As predicted by the arrays, increased levels of IL-6 were also observed in response to all 15 strains, with the highest cytokine levels being induced by the four ST-17 strains (GB00112, GB00411, GB00097, and GB00418), and moderate levels being induced by the other 11 strains (S4B Fig). Stratifying by ST demonstrated that ST-17 strains induced significantly higher IL-6 levels than strains belonging to all other STs (Fig 3B) as did CPS III strains relative to CPS II and CPS V strains (Fig 4B). No significant difference in IL-6 induction was observed between strains isolated from colonized mothers versus infected neonates.
The cytokine array results also showed an increased level of IL-10 across conditions compared to mock infection, with the greatest level being induced by ST-17 strains (S3 Fig). The ELISA data also indicated significantly enhanced IL-10 production in response to all 15 strains, though the highest levels were observed in response to the ST-17 strains (S4C Fig). Indeed, averaging results from strains of the same ST indicated that ST-17 strains induced significantly higher IL-10 production than ST-12 strains. Similarly, CPS III strains, which represent ST-17 and ST-19 strains, induced significantly higher IL-10 levels than CPS II strains (Figs 3C and 4C). IL-10 production was not significantly different between maternal colonizing and invasive neonatal strains.
Substantially increased levels of MCP-2 was also observed in response to most GBS strains, which was also confirmed by ELISA. The highest levels of MCP-2 were observed in response to challenge with the ST-17 strains (Fig 3D). ST-19 and ST-1 strains, however, also induced high levels of MCP-2 on average, and all three STs induced significantly more MCP-2 than ST-12 strains. A similar difference was observed after stratifying by capsule type; significantly greater MCP-2 induction was seen in CPS III and CPS V strains compared to CPS II strains (S4D Fig). There was no significant difference in MCP-2 induction between colonizing and invasive strains.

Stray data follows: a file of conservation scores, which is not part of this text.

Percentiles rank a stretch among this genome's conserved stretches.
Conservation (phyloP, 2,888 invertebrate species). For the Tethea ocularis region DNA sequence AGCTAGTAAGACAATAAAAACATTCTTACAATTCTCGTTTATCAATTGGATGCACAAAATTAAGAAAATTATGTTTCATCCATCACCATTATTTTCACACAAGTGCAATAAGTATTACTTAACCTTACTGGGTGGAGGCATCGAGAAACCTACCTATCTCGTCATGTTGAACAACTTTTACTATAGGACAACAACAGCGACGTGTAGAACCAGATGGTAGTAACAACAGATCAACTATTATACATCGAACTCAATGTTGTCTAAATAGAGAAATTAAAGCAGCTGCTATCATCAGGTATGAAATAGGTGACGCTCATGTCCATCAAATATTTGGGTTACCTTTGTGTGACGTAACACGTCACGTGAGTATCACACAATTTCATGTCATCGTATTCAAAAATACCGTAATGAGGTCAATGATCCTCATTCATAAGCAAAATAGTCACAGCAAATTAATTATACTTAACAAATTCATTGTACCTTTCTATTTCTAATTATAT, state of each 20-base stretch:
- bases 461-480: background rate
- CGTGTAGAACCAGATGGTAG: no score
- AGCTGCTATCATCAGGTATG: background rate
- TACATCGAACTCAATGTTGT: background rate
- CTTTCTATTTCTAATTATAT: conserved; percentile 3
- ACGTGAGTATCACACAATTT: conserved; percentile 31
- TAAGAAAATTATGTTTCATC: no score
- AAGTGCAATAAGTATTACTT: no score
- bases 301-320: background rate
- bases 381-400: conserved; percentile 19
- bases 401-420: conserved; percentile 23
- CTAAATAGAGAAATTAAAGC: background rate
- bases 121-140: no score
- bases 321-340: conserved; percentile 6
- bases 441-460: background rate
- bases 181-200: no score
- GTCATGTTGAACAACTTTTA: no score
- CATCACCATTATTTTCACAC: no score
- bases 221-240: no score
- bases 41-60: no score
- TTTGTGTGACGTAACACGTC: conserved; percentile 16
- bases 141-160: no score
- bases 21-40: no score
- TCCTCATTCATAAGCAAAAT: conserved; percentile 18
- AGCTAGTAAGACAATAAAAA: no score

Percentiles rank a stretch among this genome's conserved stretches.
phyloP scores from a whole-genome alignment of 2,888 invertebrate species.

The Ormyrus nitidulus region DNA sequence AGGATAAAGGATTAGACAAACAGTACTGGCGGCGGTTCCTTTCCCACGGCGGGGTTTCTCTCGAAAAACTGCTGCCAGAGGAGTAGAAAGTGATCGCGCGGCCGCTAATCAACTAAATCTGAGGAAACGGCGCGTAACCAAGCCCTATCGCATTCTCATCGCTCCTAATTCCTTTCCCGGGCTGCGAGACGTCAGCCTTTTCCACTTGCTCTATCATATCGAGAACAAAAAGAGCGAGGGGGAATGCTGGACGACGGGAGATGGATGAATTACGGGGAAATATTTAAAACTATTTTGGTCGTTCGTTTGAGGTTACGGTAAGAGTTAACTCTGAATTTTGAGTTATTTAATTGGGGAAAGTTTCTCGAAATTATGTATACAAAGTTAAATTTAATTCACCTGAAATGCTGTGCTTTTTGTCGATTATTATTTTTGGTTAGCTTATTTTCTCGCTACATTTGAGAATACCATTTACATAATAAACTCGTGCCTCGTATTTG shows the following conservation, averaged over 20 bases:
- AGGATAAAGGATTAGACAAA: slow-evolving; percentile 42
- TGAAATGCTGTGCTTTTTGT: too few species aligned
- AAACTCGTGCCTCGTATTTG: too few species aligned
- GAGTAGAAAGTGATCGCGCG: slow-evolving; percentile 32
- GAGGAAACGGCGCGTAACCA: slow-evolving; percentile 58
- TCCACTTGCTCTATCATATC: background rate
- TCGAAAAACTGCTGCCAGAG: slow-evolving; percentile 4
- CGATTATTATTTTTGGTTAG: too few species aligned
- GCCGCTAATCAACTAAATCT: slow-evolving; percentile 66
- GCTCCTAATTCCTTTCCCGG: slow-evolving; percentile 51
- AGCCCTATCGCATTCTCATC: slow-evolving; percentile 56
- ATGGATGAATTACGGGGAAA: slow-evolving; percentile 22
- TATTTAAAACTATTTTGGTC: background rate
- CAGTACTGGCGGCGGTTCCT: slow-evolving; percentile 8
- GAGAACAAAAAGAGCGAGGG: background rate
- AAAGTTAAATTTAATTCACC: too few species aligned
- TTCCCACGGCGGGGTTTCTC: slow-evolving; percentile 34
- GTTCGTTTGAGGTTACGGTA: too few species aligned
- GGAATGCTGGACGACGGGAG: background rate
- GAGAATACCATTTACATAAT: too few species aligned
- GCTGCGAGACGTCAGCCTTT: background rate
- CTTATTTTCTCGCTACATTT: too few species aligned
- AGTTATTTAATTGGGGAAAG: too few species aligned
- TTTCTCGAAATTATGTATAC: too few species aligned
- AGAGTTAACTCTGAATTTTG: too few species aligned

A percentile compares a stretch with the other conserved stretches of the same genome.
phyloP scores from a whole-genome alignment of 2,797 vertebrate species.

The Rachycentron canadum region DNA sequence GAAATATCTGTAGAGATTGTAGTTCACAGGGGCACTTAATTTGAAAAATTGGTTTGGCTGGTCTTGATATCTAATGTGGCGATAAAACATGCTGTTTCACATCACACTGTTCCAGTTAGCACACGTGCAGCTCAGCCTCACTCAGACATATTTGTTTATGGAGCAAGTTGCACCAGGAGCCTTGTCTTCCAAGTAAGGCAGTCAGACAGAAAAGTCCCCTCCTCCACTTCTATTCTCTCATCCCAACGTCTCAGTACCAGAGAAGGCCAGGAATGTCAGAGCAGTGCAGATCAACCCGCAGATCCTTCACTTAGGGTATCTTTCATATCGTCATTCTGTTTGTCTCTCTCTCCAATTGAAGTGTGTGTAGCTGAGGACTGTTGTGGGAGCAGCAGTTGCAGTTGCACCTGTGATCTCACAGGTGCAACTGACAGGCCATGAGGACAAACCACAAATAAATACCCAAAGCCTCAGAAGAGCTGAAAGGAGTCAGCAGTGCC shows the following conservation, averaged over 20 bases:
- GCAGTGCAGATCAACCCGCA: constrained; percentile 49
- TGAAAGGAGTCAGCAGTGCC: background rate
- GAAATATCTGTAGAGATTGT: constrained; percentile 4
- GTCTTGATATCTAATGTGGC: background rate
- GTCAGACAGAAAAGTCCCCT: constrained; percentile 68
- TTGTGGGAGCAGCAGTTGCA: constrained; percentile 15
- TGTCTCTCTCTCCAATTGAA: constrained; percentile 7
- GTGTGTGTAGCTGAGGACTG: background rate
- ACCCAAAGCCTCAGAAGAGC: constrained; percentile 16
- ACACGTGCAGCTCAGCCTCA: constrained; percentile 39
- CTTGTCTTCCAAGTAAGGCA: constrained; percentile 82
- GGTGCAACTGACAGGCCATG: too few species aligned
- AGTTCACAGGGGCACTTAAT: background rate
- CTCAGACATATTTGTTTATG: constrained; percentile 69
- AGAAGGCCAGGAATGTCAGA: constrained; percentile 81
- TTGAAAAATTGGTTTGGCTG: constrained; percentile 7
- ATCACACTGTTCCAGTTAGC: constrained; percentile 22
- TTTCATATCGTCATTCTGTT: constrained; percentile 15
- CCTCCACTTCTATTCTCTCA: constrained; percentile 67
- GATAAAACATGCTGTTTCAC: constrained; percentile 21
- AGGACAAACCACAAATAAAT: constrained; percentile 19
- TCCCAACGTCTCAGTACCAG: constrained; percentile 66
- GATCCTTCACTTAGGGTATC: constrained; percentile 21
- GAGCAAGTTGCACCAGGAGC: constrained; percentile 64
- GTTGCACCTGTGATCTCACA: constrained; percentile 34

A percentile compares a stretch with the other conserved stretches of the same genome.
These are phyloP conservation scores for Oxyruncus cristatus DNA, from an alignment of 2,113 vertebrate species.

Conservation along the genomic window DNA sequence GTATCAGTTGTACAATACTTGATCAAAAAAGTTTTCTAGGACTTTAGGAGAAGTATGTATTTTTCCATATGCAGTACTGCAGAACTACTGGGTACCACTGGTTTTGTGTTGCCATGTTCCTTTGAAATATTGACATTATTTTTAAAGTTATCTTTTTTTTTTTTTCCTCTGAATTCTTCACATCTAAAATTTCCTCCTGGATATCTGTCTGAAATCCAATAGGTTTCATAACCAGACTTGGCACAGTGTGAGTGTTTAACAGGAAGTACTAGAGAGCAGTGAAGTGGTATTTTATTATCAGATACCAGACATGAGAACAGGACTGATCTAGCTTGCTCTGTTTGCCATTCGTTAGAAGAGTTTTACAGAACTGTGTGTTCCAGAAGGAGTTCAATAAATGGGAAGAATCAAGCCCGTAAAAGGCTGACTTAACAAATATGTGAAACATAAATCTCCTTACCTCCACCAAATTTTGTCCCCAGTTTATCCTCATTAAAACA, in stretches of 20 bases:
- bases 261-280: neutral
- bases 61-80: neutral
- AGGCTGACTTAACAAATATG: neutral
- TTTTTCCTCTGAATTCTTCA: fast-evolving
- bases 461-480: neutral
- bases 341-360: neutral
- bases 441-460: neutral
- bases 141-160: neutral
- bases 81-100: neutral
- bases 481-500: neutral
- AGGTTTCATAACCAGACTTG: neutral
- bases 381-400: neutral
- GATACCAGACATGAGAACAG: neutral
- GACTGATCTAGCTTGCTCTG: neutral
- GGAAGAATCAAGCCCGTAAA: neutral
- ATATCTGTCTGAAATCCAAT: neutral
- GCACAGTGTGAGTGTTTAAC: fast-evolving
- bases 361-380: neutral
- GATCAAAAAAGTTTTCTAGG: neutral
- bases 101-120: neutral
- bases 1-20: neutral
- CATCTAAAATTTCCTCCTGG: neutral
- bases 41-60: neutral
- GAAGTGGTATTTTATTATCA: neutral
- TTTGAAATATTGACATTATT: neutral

The cytokine arrays also predicted enhanced levels of MIG in response to ST-17 infection, which was confirmed by ELISA (Fig 3E). All four ST-19 strains induced significantly enhanced levels of MIG compared to mock infection as well, though only one ST-12 and one ST-1 strain induced significantly higher levels of MIG (S4E Fig). Averaged cytokine levels from the pooled STs indicated that ST-17 strains induced significantly more MIG than ST-12 or ST-1 strains, and that ST-19 strains also induced significantly greater MIG levels than ST-12 strains (Fig 3E). Averaged CPS III and CPS V strains were found to induce significantly greater MIG levels than CPS II strains (Fig 4E). There was no significant difference in MIG induction between strains isolated from colonized mothers compared with those isolated from infected neonates (not shown). RANTES was induced at high levels in response to both infection and mock infection conditions, with the GB00590 and GB00653 strains inducing the highest levels (S3 Fig). These trends were confirmed by ELISA (S4F Fig), with all 15 strains producing significantly higher levels of RANTES than the mock infection, and with the GB00590 and GB00653 strains inducing the most robust cytokine levels. We did not observe any significant differences in RANTES levels between averaged STs or CPS types (Figs 3F and 4F), though RANTES was significantly higher in the invasive strains when compared to the averaged colonizing strain responses (S5 Fig).